As I write this I am laying on a hospital bed, third in the queue waiting for surgery. It’s nil by mouth and I can only drink water for the next two hours, then I can only wet my mouth and spit. The operation has already been cancelled and moved once, so I’m still expecting to be sent home, but for the moment I can write and reflect upon the experience.
First of all – this is an NHS funded procedure and being done in a private hospital. There is a lot of debate in the UK about this at the moment. Micheal Burke, a BBC presenter said that, “the state should let fat people die to save the NHS money”. What he goes on to say sounds a lot like a particular Dickens character…
“The obese will die a decade earlier than the rest of us… See it as a selfless sacrifice in the fight against demographic imbalance, overpopulation and climate change.”Michael Burke – BBC Host
Does it remind you of the famous Christmas Carol quote?
“If they would rather die, they had better do it, and decrease the surplus population.”Ebenezer Scrooge in A Christmas Carol by Charles Dickens
Despite those who’d see this procedure lose funding for the likes of fat ole’ me I am here now and one of the lucky few who are able to have this operation. I am not oblivious to the fact that living in the UK, in a rich country, has afforded me such free healthcare. It’s a risk to have any surgery and I am keenly aware of this, but I am going ahead with it nonetheless and hoping that I come through with a positive result.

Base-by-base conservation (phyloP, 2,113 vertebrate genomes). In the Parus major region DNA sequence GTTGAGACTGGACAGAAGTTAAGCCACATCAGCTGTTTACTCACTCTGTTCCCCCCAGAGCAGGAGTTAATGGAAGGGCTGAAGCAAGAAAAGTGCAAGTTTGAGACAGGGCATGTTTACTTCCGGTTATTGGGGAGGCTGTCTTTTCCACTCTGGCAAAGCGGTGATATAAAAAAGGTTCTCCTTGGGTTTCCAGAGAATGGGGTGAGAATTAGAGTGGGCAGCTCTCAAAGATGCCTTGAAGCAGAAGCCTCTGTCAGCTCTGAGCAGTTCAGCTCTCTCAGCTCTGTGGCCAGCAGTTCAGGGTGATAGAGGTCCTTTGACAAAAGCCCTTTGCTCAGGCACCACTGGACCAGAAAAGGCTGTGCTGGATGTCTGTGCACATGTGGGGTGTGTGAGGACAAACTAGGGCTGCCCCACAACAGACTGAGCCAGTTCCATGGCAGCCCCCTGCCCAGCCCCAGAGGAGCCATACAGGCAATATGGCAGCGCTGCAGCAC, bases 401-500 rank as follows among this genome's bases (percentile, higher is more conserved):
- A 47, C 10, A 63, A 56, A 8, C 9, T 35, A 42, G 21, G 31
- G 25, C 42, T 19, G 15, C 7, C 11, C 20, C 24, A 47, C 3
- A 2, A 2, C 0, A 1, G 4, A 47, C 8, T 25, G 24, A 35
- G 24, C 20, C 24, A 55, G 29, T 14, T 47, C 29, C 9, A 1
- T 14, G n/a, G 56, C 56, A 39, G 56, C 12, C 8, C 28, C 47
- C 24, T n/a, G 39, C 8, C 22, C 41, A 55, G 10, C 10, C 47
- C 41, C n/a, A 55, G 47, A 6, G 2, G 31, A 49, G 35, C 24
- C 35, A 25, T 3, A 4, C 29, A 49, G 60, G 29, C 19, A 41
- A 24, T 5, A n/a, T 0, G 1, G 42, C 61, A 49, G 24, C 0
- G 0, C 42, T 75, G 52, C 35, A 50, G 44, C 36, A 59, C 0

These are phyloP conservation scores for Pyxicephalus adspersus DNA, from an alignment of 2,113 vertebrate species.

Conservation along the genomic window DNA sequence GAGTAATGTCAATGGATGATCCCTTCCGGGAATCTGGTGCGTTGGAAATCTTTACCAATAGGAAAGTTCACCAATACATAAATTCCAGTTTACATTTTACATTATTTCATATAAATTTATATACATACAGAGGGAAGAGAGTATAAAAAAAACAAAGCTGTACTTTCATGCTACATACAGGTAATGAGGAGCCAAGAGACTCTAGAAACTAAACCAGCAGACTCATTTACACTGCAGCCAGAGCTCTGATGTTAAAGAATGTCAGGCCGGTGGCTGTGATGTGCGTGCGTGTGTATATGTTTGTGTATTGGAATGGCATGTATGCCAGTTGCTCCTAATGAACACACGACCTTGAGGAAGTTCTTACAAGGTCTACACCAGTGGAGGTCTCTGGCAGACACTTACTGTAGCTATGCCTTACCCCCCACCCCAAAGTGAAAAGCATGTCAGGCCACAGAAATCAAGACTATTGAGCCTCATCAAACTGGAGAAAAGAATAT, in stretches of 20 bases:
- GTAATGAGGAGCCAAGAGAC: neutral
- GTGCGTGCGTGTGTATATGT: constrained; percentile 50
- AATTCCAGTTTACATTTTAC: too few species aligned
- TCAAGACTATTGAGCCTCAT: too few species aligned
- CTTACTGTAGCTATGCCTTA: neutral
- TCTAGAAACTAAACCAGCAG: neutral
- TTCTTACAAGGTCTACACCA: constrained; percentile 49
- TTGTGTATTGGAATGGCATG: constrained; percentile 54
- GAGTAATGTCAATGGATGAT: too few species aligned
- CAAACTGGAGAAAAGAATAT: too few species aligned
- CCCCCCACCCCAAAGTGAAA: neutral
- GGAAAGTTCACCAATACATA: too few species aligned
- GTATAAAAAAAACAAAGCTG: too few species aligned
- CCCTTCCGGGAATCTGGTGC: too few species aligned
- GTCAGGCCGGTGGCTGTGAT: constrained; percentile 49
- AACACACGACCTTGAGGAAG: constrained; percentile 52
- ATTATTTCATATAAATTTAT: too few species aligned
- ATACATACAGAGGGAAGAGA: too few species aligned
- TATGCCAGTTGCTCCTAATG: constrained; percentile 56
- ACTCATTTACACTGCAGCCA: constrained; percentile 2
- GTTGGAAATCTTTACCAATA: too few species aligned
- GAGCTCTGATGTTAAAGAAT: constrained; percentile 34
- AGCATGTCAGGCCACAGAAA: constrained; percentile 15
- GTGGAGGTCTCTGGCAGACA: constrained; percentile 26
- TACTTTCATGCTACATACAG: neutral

A friend of mine from Canada had this exact operation in the last twelve months, and she died of a heart attack a couple of weeks ago. There doesn’t seem to be a link to the operation, but such a tragedy has me dwelling upon death. She’d been helping me through it all, telling me how it was for her and generally we were pulling for each other, hoping that we’d come out the other end healthier and in less pain. She was doing so well, and now she is gone.
Rest in peace, Karen. I miss you.
Yet, forward I must go.
Finally, I’d like to say that since starting this NHS weight loss program I’ve lost over 30 kilos (that’s nearly 5 stones or 66 pounds) and I’ll lose even more even faster with the Roux-en-Y.
I’m third in the queue and probably won’t be prepped for surgery for another 6-8hours however, I’m signing off now – hopefully not for the last time.